Sometimes, at times of stress or sensory overload or state-of-day or even by habit, one thought might take off like a runaway train. It may result in some off-beat action or even gather into a meltdown. This is one of the many pathways for a meltdown.

So when M is tired, I do the preemptive prompting- I scan around for high stressors, get a feel for nonverbal body language and say something- before a thought might take off. The loud song is going to end in a few minutes. The waiting isn’t going to be more than ten minutes. We are not going on the ride you see there (he doesn’t like amusement rides).

This eliminates the uncertainty and some anxiety. Because an autism body-mind is always working so hard, especially in novel situations, even a small help can go a long way in staying integrated. When the world is seen differently, when the mind-body responds differently and without the aid of full range of communication, just imagine what a particular vulnerability can do.

That’s why having an aide or a counselor can make such a difference. Having a trained and willing aide makes a big difference in ability to integrate, stay together and participate. This general functionality base increases with time. To the ideal point of not needing an aide, for some.

Then there are- some experts- who say that not being able to put forth an integrated response in real time is proof of not having the different thoughts at all. And with this, they seek to control the autism habitat while extending this opinion into the future. They can’t seem to integrate the incoming range of information into their own knowledge. Some change their base with new data, some don’t. Their ideal remains neurotypical or near-normal functional behavior and a person of autism is judged only by how close they are this normal.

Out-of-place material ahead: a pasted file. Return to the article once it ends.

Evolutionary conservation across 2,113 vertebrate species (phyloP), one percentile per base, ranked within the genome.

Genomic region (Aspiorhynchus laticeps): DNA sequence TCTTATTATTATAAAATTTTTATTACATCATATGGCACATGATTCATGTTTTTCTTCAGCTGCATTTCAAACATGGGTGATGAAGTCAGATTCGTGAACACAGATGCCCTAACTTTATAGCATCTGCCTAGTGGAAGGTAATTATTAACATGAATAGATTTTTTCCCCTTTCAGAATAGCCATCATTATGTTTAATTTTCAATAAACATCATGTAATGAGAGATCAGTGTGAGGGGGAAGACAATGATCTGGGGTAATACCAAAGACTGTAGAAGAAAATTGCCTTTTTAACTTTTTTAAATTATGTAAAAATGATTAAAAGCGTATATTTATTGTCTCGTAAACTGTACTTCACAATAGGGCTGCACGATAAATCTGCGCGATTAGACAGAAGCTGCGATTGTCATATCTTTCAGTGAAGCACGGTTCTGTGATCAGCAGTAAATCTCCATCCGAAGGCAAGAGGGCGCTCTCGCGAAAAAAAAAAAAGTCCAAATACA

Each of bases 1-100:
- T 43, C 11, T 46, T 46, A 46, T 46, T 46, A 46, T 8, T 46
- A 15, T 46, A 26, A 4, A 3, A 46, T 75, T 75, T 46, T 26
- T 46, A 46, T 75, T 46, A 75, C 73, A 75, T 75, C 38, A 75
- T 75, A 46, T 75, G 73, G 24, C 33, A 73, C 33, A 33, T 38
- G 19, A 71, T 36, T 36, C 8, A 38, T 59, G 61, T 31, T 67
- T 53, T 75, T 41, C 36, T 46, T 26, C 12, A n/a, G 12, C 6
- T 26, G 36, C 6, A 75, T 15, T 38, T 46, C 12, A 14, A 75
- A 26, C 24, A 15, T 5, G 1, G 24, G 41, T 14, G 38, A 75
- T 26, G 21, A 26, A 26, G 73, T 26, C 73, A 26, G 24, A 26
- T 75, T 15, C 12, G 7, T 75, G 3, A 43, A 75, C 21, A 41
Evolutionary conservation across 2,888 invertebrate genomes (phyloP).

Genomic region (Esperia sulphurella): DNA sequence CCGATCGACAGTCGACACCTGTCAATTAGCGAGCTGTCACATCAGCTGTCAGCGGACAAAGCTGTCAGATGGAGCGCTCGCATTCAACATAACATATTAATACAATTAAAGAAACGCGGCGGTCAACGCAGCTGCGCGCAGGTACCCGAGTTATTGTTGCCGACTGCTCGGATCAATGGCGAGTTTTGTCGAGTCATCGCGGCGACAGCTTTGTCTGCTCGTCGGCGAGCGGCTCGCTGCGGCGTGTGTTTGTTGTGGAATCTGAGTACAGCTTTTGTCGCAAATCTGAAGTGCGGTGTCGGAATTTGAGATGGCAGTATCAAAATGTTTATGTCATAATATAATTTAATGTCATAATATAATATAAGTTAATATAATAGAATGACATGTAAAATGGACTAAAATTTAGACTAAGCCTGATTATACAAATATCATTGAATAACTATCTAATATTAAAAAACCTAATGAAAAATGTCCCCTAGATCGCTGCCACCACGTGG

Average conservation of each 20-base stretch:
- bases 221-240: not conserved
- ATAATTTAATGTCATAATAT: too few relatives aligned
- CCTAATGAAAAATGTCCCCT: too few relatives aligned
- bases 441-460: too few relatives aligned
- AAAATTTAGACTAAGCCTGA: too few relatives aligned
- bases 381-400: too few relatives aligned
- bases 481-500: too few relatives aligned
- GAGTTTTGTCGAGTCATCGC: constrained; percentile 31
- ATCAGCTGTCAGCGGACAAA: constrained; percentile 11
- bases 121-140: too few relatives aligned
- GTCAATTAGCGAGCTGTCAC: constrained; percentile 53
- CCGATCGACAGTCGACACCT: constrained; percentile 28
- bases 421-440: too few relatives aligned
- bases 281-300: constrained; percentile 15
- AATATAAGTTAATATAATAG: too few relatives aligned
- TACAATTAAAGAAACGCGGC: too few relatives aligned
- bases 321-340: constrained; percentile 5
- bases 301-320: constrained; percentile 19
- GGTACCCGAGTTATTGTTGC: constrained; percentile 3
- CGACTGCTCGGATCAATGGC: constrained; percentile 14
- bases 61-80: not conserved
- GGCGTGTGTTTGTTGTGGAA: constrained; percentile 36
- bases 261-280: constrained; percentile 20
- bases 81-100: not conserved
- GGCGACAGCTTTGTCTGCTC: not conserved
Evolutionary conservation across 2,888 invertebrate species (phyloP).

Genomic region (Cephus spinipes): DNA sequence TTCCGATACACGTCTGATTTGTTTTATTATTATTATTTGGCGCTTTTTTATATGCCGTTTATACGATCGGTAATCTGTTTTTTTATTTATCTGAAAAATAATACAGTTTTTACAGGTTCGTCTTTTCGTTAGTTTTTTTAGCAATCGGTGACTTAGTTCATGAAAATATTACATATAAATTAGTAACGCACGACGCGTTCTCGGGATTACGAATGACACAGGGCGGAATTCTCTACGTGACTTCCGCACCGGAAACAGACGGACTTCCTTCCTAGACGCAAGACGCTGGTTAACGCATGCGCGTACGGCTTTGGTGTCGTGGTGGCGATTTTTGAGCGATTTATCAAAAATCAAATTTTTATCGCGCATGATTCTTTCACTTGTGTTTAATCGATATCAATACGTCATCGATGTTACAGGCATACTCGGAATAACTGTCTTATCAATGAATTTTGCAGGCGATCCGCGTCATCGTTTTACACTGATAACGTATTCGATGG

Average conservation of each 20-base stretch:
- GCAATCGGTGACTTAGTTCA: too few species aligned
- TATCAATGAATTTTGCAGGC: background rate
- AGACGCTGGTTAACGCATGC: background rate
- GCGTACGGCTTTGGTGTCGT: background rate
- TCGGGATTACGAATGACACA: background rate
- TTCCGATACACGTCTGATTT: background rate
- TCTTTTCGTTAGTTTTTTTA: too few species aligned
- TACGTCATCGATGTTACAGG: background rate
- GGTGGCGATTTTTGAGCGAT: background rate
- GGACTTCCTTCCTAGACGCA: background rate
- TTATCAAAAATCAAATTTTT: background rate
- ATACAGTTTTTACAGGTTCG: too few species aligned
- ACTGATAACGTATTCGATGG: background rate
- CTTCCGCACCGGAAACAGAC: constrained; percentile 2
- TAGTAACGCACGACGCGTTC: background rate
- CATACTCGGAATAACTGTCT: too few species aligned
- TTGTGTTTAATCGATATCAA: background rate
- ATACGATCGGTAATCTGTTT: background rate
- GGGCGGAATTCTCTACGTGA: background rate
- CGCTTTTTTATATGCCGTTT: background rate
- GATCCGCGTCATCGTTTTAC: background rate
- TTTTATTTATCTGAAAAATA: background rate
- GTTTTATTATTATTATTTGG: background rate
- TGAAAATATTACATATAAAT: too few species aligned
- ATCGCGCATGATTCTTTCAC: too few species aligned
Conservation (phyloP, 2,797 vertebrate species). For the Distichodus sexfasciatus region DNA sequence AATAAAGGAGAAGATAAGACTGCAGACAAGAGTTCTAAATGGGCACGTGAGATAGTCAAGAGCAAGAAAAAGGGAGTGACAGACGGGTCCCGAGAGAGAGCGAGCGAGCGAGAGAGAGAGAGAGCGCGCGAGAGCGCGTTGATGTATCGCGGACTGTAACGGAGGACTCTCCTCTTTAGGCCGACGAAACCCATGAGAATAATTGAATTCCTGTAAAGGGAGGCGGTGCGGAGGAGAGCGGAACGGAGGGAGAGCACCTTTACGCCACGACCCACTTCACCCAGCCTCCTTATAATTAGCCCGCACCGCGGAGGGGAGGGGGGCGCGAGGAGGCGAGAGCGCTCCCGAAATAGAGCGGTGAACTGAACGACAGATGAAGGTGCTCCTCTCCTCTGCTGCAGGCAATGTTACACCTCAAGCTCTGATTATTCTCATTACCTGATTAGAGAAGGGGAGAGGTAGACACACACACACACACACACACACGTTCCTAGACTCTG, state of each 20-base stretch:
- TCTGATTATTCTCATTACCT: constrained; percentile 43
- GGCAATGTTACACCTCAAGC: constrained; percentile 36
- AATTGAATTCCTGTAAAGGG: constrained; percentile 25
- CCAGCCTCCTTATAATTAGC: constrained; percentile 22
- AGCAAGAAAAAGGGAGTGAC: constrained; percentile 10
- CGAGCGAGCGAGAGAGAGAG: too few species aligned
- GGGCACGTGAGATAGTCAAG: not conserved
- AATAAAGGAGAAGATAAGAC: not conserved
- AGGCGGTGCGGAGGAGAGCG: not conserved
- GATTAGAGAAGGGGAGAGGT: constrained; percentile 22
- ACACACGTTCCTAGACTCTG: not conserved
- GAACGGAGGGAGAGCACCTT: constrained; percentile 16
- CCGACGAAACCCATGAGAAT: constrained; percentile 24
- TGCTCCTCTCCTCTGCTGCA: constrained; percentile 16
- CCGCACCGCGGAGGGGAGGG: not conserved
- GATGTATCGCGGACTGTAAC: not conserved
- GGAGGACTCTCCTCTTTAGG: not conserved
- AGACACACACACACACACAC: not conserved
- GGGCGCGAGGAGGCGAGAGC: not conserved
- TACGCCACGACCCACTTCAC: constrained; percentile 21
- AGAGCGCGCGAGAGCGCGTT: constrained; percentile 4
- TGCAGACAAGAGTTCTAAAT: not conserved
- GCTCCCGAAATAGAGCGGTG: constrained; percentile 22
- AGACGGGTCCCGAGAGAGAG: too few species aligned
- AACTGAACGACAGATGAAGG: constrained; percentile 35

There are those who see and yet don’t see the need for this integration. They protest if a caregiver says- Oh this activity is hard on my child at this time, we’ll try something else. And insist, excitedly, but, I tried this with X the other time and he wasn’t sure at first but loved it in a day! Suggestions are always good, but not taking maybe-not for maybe-not can be stressful. The thing is- when you know a person with autism, you know one person with autism. Some commonalities do exist but much caution is needed while extending them. 

I believe each person’s integration-base is different. A primary caregiver’s input as to how much this fragile base can be challenged at a given time- is key for stability. And not to forget- a primary caregiver for autism is likely operating from a base of fatigue- he/she may not be able to put forth a well-integrated argument in real time in requisite tone.

I worry. I worry because A. With autisms so poorly understood, what will happen without the advocating of a parent? It is so easy to say that something is an autism-based behavior and not give benefit of trust. Especially in difficult phases. Then there’s the thought of those who don’t have advocates at all. B. We remain dependent on the kindness of strangers to allow for deviations from normal. There are always going to be rushed bikers or walkers who feel they own the trial (we try hard to go on non-busy trials or slow, park trials).

One thing that is abundant in our autism- a blessing- is the ability to suspend continuous integration of thoughts- a bane of the normal mind, and live in the now. Here is ours



*Autisms - as in physiological states currently being discovered, not psychological criteria.